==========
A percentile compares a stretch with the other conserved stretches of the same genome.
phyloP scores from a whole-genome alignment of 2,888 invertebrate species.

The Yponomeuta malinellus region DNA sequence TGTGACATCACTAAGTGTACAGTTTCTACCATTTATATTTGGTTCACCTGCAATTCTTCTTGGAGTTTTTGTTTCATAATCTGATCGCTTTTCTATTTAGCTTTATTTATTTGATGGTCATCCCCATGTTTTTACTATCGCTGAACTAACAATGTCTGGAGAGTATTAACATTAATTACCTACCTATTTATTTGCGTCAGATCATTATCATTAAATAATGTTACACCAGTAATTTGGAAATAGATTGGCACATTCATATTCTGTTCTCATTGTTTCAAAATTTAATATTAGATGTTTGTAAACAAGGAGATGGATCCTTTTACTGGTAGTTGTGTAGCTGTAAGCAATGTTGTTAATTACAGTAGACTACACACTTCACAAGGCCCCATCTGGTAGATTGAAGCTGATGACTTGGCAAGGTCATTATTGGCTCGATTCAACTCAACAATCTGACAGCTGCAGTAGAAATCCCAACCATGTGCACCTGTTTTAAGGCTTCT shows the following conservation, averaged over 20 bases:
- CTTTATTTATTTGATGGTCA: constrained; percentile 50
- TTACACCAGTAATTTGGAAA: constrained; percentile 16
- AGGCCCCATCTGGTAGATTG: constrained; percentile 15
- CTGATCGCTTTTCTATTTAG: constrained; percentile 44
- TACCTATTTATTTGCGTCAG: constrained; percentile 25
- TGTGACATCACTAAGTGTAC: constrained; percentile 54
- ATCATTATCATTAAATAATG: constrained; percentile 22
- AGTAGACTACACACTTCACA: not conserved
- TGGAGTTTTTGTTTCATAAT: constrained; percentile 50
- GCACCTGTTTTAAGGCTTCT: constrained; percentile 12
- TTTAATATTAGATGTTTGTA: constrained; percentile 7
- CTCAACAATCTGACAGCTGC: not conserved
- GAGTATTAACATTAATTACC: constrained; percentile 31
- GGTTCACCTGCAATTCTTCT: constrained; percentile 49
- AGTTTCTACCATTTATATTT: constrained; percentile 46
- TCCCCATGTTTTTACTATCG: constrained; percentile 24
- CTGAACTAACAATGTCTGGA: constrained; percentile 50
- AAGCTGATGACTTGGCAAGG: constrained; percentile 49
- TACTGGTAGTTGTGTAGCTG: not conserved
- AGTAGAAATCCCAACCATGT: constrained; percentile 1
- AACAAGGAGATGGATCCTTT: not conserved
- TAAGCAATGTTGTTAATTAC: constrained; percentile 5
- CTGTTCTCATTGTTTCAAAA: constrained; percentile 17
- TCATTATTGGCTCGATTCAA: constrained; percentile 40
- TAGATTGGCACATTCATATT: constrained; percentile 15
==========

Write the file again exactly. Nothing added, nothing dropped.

A percentile compares a stretch with the other conserved stretches of the same genome.
phyloP scores from a whole-genome alignment of 2,888 invertebrate species.

The Yponomeuta malinellus region DNA sequence TGTGACATCACTAAGTGTACAGTTTCTACCATTTATATTTGGTTCACCTGCAATTCTTCTTGGAGTTTTTGTTTCATAATCTGATCGCTTTTCTATTTAGCTTTATTTATTTGATGGTCATCCCCATGTTTTTACTATCGCTGAACTAACAATGTCTGGAGAGTATTAACATTAATTACCTACCTATTTATTTGCGTCAGATCATTATCATTAAATAATGTTACACCAGTAATTTGGAAATAGATTGGCACATTCATATTCTGTTCTCATTGTTTCAAAATTTAATATTAGATGTTTGTAAACAAGGAGATGGATCCTTTTACTGGTAGTTGTGTAGCTGTAAGCAATGTTGTTAATTACAGTAGACTACACACTTCACAAGGCCCCATCTGGTAGATTGAAGCTGATGACTTGGCAAGGTCATTATTGGCTCGATTCAACTCAACAATCTGACAGCTGCAGTAGAAATCCCAACCATGTGCACCTGTTTTAAGGCTTCT shows the following conservation, averaged over 20 bases:
- CTTTATTTATTTGATGGTCA: constrained; percentile 50
- TTACACCAGTAATTTGGAAA: constrained; percentile 16
- AGGCCCCATCTGGTAGATTG: constrained; percentile 15
- CTGATCGCTTTTCTATTTAG: constrained; percentile 44
- TACCTATTTATTTGCGTCAG: constrained; percentile 25
- TGTGACATCACTAAGTGTAC: constrained; percentile 54
- ATCATTATCATTAAATAATG: constrained; percentile 22
- AGTAGACTACACACTTCACA: not conserved
- TGGAGTTTTTGTTTCATAAT: constrained; percentile 50
- GCACCTGTTTTAAGGCTTCT: constrained; percentile 12
- TTTAATATTAGATGTTTGTA: constrained; percentile 7
- CTCAACAATCTGACAGCTGC: not conserved
- GAGTATTAACATTAATTACC: constrained; percentile 31
- GGTTCACCTGCAATTCTTCT: constrained; percentile 49
- AGTTTCTACCATTTATATTT: constrained; percentile 46
- TCCCCATGTTTTTACTATCG: constrained; percentile 24
- CTGAACTAACAATGTCTGGA: constrained; percentile 50
- AAGCTGATGACTTGGCAAGG: constrained; percentile 49
- TACTGGTAGTTGTGTAGCTG: not conserved
- AGTAGAAATCCCAACCATGT: constrained; percentile 1
- AACAAGGAGATGGATCCTTT: not conserved
- TAAGCAATGTTGTTAATTAC: constrained; percentile 5
- CTGTTCTCATTGTTTCAAAA: constrained; percentile 17
- TCATTATTGGCTCGATTCAA: constrained; percentile 40
- TAGATTGGCACATTCATATT: constrained; percentile 15